The US Department of Health and Human Services (HHS) Office of Inspector General (OIG) next year will conduct an investigation into how many office visits, consultations, and other services are performed by unqualified nonphysicians under Medicare's "incident-to" billing rules, says a Medscape Medical News article.
Physicians have drawn much of their Medicare reimbursement through incident-to billing. An OIG study in 2009 revealed that when Medicare allowed physicians to bill the program for more than 24 hours of service within a single day, nonphysicians had performed half the services.
OIG finds no fault in that pattern, says Medscape. OIG's concern is that 21% of the services were performed by nonphysicians who lacked needed licenses or certifications, verifiable credentials, or the appropriate training, to render the services. (Read APTA's press release on OIG's 2009 report.)
In its 2012 work plan, OIG says that incident-to billing "may be vulnerable to overutilization and expose Medicare beneficiaries to care that does not meet professional standards of quality." OIG intends to determine whether incident-to claims have a higher error rate than ordinary ones and assess the ability of the Centers for Medicare and Medicaid Services to monitor incident-to services, which are not identified as such on claims.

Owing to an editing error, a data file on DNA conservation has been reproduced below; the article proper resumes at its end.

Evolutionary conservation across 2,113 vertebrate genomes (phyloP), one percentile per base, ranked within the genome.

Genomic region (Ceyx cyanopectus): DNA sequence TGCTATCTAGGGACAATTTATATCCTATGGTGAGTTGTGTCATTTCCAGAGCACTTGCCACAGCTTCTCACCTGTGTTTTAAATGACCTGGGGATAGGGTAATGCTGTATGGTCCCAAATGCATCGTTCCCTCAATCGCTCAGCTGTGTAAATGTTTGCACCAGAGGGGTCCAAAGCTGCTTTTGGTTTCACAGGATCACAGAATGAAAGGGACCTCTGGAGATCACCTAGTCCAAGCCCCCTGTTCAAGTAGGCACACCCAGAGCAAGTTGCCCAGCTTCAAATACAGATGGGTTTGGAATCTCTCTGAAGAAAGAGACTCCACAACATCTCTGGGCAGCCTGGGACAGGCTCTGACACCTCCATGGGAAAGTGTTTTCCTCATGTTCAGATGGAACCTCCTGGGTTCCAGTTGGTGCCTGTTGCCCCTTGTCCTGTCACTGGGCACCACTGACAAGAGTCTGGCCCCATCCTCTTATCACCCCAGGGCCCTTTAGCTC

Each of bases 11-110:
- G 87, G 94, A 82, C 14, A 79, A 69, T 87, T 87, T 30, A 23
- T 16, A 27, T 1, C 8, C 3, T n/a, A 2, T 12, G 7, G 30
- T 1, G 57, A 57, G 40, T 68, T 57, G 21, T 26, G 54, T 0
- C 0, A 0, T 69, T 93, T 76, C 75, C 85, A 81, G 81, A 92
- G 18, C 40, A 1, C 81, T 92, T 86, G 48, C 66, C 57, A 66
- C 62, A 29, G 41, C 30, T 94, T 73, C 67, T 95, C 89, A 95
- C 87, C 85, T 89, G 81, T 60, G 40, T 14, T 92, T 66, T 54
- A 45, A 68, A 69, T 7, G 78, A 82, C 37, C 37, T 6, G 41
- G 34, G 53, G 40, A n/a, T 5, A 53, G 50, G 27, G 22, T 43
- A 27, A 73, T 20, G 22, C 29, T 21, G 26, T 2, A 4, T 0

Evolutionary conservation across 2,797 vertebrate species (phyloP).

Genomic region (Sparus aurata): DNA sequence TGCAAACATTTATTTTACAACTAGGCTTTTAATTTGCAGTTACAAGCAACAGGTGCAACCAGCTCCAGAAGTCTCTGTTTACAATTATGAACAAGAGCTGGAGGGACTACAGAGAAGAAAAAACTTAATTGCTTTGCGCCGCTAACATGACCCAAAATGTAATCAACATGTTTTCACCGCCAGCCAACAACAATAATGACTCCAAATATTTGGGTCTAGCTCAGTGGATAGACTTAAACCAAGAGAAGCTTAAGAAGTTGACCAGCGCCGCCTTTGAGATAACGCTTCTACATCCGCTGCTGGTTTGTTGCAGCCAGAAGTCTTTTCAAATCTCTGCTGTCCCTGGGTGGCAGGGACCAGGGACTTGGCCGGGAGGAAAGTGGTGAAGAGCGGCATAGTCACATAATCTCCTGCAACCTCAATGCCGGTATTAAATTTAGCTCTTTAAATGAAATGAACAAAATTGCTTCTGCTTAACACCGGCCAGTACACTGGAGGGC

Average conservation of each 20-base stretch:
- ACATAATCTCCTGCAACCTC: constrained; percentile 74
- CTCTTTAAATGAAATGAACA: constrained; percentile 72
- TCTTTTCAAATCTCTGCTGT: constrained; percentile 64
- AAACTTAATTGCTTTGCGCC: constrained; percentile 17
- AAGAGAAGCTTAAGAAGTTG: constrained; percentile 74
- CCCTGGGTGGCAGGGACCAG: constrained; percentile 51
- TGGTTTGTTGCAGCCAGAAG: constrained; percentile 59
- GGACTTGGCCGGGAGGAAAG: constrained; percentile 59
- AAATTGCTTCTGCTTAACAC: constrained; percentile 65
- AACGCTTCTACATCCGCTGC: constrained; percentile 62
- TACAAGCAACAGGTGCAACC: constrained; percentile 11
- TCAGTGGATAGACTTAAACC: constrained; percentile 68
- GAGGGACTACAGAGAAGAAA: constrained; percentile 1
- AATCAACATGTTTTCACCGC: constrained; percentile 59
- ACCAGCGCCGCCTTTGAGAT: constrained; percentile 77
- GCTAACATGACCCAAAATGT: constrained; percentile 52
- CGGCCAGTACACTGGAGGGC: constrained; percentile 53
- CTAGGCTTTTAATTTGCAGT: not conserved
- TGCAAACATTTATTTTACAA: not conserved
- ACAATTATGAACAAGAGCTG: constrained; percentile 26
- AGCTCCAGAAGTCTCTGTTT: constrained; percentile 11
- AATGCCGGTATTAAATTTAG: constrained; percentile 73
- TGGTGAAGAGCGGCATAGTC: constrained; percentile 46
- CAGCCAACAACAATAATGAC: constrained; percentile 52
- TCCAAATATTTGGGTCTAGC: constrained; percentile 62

This is just 1 new investigation that the HHS plans to conduct next year. OIG also will look into such diverse issues as the extent to which physicians are opting out of Medicare, the safety and quality of care at ambulatory surgery centers, and physician-owned companies that distribute spinal implants, the article says.
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